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20 die in Delhi hospital’s Covid critical care unit, officials say dip in oxygen, move court

Hospital’s medical superintendent says: "A normal patient would have coped; those with high requirements couldn't cope with the deficiency."

Written by Astha Saxena , Jignasa Sinha | New Delhi |
Updated: April 25, 2021 7:40:16 am
Covid-19 social help, social volunteers for Covid help. Oxygen cylinders, Social media information on bed availabilities, Indian expressOxygen cylinders are transported to a hospital in New Delhi on Friday (Express Photo: Prem Nath Pandey)

As healthcare facilities across the national capital battle a severe shortage of oxygen, at least 20 Covid patients in the critical care unit of Jaipur Golden Hospital in northwest Delhi died late Friday night following a dip in oxygen pressure at the facility, officials said.

Following the incident, officials at the private hospital located in Rohini approached the Delhi High Court for help in overcoming what they said was a continuing scarcity in oxygen supply. The hospital, which is a dedicated Covid facility, is currently providing treatment to more than 215 patients.

Speaking to The Sunday Express, Dr D K Baluja, the hospital’s medical superintendent, said: “The Delhi government had written to us saying they will provide 3.6 metric tonnes of oxygen. Though we required more, we agreed to work with this. Last night, the tanker didn’t arrive. We made several calls to authorities and suppliers. Our stocks depleted. After a delay of seven hours, we got 1,000 litres of oxygen. But by then, patients in critical care were affected. This happened after midnight. Some deaths weren’t because of oxygen shortage but other complications too.”

Baluja said the oxygen pressure was “definitely low”. “A normal patient would have coped but not those with high requirements,” he said.

Senior officers said police are looking into the matter. Meanwhile, Chief Minister Arvind Kejriwal tweeted: “I am writing to all CMs requesting them to provide oxygen to Delhi, if they have spare. Though Central government is also helping us, the severity of corona is such that all available resources are proving inadequate.”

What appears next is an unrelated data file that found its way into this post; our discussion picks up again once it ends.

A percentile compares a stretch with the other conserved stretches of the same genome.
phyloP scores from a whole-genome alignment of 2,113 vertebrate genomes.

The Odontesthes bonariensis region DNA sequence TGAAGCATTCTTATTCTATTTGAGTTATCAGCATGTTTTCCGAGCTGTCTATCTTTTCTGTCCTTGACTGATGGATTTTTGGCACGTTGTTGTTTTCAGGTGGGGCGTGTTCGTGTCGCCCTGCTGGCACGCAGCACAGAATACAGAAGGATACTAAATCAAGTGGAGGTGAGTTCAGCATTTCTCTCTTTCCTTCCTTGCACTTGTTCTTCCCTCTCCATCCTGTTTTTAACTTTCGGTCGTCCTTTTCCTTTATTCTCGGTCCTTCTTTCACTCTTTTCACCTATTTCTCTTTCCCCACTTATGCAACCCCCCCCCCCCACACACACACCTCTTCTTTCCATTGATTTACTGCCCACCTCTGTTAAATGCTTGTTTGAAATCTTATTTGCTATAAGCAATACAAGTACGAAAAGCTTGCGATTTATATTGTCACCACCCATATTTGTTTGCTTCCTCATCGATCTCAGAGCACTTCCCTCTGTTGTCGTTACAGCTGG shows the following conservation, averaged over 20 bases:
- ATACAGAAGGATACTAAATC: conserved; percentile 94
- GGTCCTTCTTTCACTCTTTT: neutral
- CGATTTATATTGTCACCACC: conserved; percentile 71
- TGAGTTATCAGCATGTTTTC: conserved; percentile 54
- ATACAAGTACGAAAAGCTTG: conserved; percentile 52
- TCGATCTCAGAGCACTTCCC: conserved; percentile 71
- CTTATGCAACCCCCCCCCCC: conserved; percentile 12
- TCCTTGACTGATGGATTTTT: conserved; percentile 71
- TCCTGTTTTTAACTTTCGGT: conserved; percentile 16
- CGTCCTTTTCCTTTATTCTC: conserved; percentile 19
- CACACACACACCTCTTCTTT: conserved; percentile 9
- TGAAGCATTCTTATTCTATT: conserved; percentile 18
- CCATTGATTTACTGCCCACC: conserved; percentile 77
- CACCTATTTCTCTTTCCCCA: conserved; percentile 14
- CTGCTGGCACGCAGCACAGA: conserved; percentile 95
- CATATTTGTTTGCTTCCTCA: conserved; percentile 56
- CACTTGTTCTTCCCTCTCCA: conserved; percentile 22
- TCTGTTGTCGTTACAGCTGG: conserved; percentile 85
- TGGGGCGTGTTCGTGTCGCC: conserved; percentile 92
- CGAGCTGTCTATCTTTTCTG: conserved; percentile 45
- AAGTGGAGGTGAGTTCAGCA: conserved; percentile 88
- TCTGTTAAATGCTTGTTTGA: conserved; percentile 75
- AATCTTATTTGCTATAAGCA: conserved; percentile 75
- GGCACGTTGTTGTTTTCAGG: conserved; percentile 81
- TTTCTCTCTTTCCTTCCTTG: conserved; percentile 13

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The incident is the latest in a string of similar setbacks at Covid facilities across the country. On Thursday night, a fire broke out at an ICU ward in a private hospital near Mumbai leading to 15 deaths. Earlier last week, 24 patients were killed in Nashik following a leak in the oxygen storage tank that led to a disruption in supply.

In Delhi, 25 critically ill Covid patients, who were on high-flow oxygen at Sir Ganga Ram Hospital, died between Thursday and Friday morning. The hospital, however, did not officially link the deaths to the shortage of oxygen.

At the Rohini hospital, meanwhile, relatives struggled to come to terms with the deaths even as barricades were placed and paramilitary personnel deployed as some family members became agitated.

Outside the mortuary, waiting for his nephew’s body, Kishore (48) said the Central and state governments failed to avert the crisis. He said his nephew, Dinesh Kumar (37), worked for Air India and was admitted to the hospital last week after testing positive.

“Last night, he spoke to his wife around 11 pm. He was well and recovering. We didn’t know they would reduce oxygen levels. He died at 4 am. We have been trying to talk to doctors but nobody is telling us the reason behind his death,” said Kishore, adding that his nephew lived with his mother, wife and two children aged 5 and 3 at Naraina.

On Saturday morning, hospital authorities waited for oxygen to be supplied. Around 12.55 pm, a tanker reached the hospital, and the facility had received around 1,500 litres of oxygen by 6 pm — stocks were replenished at 9.15 pm with 1 metric tonne of oxygen.

“On Friday night, our supply was delayed by seven-eight hours and the stock we received was only 40 per cent of required supply. We stopped taking any new admissions,” Baluja said.

By Saturday afternoon, the hospital informed patients and their attendants about the crisis. “We gave them the option of leaving… even to the extent that we told them to forget everything in terms of billing, insurance approval, etc,” he said.

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